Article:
UPDATE TO THIS ARTICLE AS OF JUNE 2ND AT 10:30 A.M. – SHERIFF MIKE WILLIAMS HAS RESIGNED AS OF JUNE 10TH TO KEEP THE COMMUNITY FROM UNDERGOING LEGAL CHALLENGES ABOUT HIS MOVE TO NASSAU COUNTY.
Sheriff Mike Williams better hope he got good legal advice.
If he didn’t, he could be tossed out of office. That would not be a big deal to him because he was going to retire next year anyway. But if it led to the loss of his pay and/or pension, it might matter a lot.
Williams moved from Duval County to Nassau County last year, in anticipation of his retirement.
The city charter says that when a sheriff moves out of the county the office becomes vacant.
Williams is contending that a change in the state law removed that requirement, but others say it didn’t overrule the city charter.
Jacksonville’s general counsel is set to weigh in with an opinion Thursday. That opinion would be binding unless the issue goes to court.
As a practical matter his residence is irrelevant at this point, with his retirement looming.
The idea behind the law is that a sheriff should live in and know the area where he is the top law enforcement officer. Williams has lived here all his life and was a policeman for 22 years before becoming sheriff. He didn’t forget everything he knew overnight.
But, it is the law and the top cop should follow the law. The issue is whether it is the prevailing law.
Every lawyer has an opinion, and they differ. The ones Eye on Jacksonville consulted say Williams may be in big trouble.
Could it be cured by renting a residence in Jacksonville, at this point? Doubtful.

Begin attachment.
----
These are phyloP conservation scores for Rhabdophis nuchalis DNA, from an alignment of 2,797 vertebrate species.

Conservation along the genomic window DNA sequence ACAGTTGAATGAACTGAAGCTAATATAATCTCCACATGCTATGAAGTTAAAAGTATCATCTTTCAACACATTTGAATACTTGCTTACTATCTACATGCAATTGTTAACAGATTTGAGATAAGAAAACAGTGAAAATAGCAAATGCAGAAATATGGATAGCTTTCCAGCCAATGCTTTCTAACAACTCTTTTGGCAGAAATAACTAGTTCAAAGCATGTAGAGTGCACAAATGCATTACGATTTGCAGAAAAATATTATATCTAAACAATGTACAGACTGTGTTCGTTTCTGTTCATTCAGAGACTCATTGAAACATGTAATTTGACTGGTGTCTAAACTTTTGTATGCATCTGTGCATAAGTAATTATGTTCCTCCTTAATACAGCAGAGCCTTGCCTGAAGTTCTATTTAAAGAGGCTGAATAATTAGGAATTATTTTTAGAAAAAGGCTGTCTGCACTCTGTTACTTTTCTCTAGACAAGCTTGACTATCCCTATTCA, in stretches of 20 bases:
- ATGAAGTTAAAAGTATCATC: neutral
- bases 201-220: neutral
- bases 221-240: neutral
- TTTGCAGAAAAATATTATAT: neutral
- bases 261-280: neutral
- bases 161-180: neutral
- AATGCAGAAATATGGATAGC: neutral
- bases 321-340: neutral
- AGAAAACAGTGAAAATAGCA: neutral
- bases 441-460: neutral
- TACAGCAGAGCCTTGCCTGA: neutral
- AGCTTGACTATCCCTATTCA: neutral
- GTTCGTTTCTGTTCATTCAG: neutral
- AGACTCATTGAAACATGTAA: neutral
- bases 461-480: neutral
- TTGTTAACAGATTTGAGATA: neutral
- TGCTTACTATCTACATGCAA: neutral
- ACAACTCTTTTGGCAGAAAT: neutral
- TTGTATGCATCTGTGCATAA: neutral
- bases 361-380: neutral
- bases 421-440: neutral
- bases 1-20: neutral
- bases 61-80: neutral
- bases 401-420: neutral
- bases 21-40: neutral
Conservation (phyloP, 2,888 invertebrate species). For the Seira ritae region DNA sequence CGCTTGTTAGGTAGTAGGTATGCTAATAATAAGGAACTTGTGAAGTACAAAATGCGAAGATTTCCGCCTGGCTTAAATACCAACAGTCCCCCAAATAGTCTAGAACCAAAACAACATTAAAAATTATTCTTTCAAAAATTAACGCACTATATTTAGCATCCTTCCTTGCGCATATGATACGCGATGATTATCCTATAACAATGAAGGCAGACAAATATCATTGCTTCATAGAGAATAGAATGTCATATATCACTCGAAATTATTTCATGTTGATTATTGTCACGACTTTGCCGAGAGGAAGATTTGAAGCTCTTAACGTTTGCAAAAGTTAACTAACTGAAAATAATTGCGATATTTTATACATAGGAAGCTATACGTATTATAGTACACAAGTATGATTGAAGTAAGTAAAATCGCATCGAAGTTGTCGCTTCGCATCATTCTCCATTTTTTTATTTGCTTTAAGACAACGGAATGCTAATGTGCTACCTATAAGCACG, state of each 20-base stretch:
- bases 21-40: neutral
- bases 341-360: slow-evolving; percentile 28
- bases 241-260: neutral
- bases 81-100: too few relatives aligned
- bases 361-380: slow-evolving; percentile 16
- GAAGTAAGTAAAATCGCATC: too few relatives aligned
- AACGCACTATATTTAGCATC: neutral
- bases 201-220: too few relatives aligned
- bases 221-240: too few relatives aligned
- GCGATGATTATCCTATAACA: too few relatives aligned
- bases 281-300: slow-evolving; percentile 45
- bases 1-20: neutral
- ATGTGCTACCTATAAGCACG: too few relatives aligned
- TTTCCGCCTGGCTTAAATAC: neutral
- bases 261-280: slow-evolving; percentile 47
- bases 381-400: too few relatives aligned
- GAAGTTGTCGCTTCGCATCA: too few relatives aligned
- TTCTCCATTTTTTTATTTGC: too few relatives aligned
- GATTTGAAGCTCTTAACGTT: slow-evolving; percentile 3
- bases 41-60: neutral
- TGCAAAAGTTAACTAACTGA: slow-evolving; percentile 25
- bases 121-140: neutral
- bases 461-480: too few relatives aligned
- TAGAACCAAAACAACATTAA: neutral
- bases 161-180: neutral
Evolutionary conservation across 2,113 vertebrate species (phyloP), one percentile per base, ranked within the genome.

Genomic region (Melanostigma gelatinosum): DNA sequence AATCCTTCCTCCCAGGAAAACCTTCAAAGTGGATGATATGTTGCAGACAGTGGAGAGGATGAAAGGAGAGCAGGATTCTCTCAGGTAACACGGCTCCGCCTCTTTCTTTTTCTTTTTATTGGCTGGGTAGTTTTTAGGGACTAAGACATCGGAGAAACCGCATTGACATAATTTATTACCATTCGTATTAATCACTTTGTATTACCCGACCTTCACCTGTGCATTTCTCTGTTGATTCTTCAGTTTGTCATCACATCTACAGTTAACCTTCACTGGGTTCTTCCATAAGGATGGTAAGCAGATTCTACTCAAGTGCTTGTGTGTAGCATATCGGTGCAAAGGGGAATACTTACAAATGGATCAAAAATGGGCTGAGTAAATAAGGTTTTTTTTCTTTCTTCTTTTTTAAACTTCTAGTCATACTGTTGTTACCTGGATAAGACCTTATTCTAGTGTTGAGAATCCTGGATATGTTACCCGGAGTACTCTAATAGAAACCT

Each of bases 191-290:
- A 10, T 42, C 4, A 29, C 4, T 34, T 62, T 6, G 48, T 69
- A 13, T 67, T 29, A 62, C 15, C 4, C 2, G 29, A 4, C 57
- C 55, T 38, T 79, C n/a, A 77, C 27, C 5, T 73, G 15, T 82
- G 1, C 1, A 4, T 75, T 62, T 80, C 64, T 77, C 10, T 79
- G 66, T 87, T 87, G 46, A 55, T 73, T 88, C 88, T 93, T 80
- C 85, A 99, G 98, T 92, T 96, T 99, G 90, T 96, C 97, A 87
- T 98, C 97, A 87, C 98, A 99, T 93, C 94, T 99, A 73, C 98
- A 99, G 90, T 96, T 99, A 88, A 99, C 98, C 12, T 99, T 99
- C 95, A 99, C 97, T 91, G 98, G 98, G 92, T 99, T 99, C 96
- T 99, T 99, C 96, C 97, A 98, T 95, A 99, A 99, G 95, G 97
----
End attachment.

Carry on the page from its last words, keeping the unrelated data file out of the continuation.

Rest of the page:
If Williams is removed, it would call for a special election in a few months and several people who planned to run next spring would be expected to get in the race.
Speculation is that he could appoint T.K. Waters, who is his choice as a replacement.
But if he has vacated his office by moving, he might not have the authority.
Others are saying that Governor DeSantis will make the choice for his temporary replacement.
Veteran officer and Democrat Lakesha Burton is expected to run also. One would expect that she is the favorite of the liberal Democrat – thus, anti-police — organization called the Northside Coalition, which is demanding that Williams be ousted.
If he got bad legal advice, or none at all, Williams could not only lose his pension but perhaps his pay from the date he moved. It could be a huge can of worms, calling into question promotions, disciplinary actions and even cases.
Years ago, a previous sheriff stirred up a bit of a fuss when he was appointed, then twice elected, then tried to retire and collect his pension while working as sheriff. The general counsel ruled against him, and so did a court. He had to pay back what he had collected and did not run for a third term.